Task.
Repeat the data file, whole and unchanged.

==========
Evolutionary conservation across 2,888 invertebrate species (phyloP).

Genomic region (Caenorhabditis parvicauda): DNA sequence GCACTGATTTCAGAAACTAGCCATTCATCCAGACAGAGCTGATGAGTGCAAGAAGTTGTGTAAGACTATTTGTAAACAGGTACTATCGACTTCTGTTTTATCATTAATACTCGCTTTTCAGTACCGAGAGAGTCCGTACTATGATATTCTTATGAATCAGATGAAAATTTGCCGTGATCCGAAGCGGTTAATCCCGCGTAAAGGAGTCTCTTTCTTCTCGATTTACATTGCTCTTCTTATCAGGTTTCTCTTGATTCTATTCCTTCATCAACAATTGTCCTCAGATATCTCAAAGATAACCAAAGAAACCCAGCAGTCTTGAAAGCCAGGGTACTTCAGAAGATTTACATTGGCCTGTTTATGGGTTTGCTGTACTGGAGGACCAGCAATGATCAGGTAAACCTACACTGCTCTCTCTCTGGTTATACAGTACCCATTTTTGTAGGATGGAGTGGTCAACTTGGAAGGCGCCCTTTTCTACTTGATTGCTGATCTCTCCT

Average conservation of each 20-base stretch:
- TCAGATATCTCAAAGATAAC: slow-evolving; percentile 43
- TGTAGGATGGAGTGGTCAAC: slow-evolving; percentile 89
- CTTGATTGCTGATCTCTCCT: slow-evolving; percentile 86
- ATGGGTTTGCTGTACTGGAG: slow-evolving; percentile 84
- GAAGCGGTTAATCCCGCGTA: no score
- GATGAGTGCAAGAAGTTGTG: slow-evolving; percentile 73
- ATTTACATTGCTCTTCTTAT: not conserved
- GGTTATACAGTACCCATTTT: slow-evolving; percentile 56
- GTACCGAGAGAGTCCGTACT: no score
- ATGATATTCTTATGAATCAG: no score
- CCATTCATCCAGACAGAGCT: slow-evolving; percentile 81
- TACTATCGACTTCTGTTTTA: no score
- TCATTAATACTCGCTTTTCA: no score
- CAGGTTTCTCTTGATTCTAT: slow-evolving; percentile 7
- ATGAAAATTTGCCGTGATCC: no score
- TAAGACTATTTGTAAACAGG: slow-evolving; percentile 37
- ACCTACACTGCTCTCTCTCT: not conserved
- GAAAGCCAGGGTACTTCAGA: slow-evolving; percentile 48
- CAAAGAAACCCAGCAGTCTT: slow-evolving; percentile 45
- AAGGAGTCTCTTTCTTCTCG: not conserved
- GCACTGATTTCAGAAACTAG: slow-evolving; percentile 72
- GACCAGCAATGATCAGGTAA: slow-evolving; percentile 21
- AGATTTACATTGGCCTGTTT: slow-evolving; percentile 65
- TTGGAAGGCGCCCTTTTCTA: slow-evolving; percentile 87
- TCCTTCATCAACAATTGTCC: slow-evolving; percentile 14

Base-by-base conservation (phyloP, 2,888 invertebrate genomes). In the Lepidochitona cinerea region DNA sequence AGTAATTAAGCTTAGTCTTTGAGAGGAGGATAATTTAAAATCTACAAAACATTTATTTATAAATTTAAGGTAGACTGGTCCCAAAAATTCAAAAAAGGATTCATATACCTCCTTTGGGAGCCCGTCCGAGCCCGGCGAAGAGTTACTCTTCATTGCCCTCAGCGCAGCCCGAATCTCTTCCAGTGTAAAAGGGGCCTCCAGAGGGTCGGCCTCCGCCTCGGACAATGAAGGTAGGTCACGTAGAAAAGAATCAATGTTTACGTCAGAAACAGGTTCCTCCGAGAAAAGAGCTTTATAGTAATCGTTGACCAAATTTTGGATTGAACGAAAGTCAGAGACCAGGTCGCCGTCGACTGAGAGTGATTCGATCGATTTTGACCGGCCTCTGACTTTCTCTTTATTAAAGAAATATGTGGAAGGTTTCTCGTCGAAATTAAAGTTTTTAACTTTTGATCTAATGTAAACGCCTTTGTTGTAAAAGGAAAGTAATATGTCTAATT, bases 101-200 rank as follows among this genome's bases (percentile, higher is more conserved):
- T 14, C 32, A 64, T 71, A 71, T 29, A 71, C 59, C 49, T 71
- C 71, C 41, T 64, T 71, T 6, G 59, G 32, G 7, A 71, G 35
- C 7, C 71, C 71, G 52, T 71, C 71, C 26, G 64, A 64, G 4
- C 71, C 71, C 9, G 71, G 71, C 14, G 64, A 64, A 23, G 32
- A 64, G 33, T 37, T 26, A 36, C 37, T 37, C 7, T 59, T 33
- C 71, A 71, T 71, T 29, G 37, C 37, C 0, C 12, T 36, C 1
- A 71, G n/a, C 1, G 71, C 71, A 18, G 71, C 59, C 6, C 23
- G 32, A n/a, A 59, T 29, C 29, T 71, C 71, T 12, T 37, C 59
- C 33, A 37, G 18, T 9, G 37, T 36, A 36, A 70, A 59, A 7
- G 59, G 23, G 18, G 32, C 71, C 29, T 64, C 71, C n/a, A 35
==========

Evolutionary conservation across 2,888 invertebrate species (phyloP).

Genomic region (Caenorhabditis parvicauda): DNA sequence GCACTGATTTCAGAAACTAGCCATTCATCCAGACAGAGCTGATGAGTGCAAGAAGTTGTGTAAGACTATTTGTAAACAGGTACTATCGACTTCTGTTTTATCATTAATACTCGCTTTTCAGTACCGAGAGAGTCCGTACTATGATATTCTTATGAATCAGATGAAAATTTGCCGTGATCCGAAGCGGTTAATCCCGCGTAAAGGAGTCTCTTTCTTCTCGATTTACATTGCTCTTCTTATCAGGTTTCTCTTGATTCTATTCCTTCATCAACAATTGTCCTCAGATATCTCAAAGATAACCAAAGAAACCCAGCAGTCTTGAAAGCCAGGGTACTTCAGAAGATTTACATTGGCCTGTTTATGGGTTTGCTGTACTGGAGGACCAGCAATGATCAGGTAAACCTACACTGCTCTCTCTCTGGTTATACAGTACCCATTTTTGTAGGATGGAGTGGTCAACTTGGAAGGCGCCCTTTTCTACTTGATTGCTGATCTCTCCT

Average conservation of each 20-base stretch:
- TCAGATATCTCAAAGATAAC: slow-evolving; percentile 43
- TGTAGGATGGAGTGGTCAAC: slow-evolving; percentile 89
- CTTGATTGCTGATCTCTCCT: slow-evolving; percentile 86
- ATGGGTTTGCTGTACTGGAG: slow-evolving; percentile 84
- GAAGCGGTTAATCCCGCGTA: no score
- GATGAGTGCAAGAAGTTGTG: slow-evolving; percentile 73
- ATTTACATTGCTCTTCTTAT: not conserved
- GGTTATACAGTACCCATTTT: slow-evolving; percentile 56
- GTACCGAGAGAGTCCGTACT: no score
- ATGATATTCTTATGAATCAG: no score
- CCATTCATCCAGACAGAGCT: slow-evolving; percentile 81
- TACTATCGACTTCTGTTTTA: no score
- TCATTAATACTCGCTTTTCA: no score
- CAGGTTTCTCTTGATTCTAT: slow-evolving; percentile 7
- ATGAAAATTTGCCGTGATCC: no score
- TAAGACTATTTGTAAACAGG: slow-evolving; percentile 37
- ACCTACACTGCTCTCTCTCT: not conserved
- GAAAGCCAGGGTACTTCAGA: slow-evolving; percentile 48
- CAAAGAAACCCAGCAGTCTT: slow-evolving; percentile 45
- AAGGAGTCTCTTTCTTCTCG: not conserved
- GCACTGATTTCAGAAACTAG: slow-evolving; percentile 72
- GACCAGCAATGATCAGGTAA: slow-evolving; percentile 21
- AGATTTACATTGGCCTGTTT: slow-evolving; percentile 65
- TTGGAAGGCGCCCTTTTCTA: slow-evolving; percentile 87
- TCCTTCATCAACAATTGTCC: slow-evolving; percentile 14

Base-by-base conservation (phyloP, 2,888 invertebrate genomes). In the Lepidochitona cinerea region DNA sequence AGTAATTAAGCTTAGTCTTTGAGAGGAGGATAATTTAAAATCTACAAAACATTTATTTATAAATTTAAGGTAGACTGGTCCCAAAAATTCAAAAAAGGATTCATATACCTCCTTTGGGAGCCCGTCCGAGCCCGGCGAAGAGTTACTCTTCATTGCCCTCAGCGCAGCCCGAATCTCTTCCAGTGTAAAAGGGGCCTCCAGAGGGTCGGCCTCCGCCTCGGACAATGAAGGTAGGTCACGTAGAAAAGAATCAATGTTTACGTCAGAAACAGGTTCCTCCGAGAAAAGAGCTTTATAGTAATCGTTGACCAAATTTTGGATTGAACGAAAGTCAGAGACCAGGTCGCCGTCGACTGAGAGTGATTCGATCGATTTTGACCGGCCTCTGACTTTCTCTTTATTAAAGAAATATGTGGAAGGTTTCTCGTCGAAATTAAAGTTTTTAACTTTTGATCTAATGTAAACGCCTTTGTTGTAAAAGGAAAGTAATATGTCTAATT, bases 101-200 rank as follows among this genome's bases (percentile, higher is more conserved):
- T 14, C 32, A 64, T 71, A 71, T 29, A 71, C 59, C 49, T 71
- C 71, C 41, T 64, T 71, T 6, G 59, G 32, G 7, A 71, G 35
- C 7, C 71, C 71, G 52, T 71, C 71, C 26, G 64, A 64, G 4
- C 71, C 71, C 9, G 71, G 71, C 14, G 64, A 64, A 23, G 32
- A 64, G 33, T 37, T 26, A 36, C 37, T 37, C 7, T 59, T 33
- C 71, A 71, T 71, T 29, G 37, C 37, C 0, C 12, T 36, C 1
- A 71, G n/a, C 1, G 71, C 71, A 18, G 71, C 59, C 6, C 23
- G 32, A n/a, A 59, T 29, C 29, T 71, C 71, T 12, T 37, C 59
- C 33, A 37, G 18, T 9, G 37, T 36, A 36, A 70, A 59, A 7
- G 59, G 23, G 18, G 32, C 71, C 29, T 64, C 71, C n/a, A 35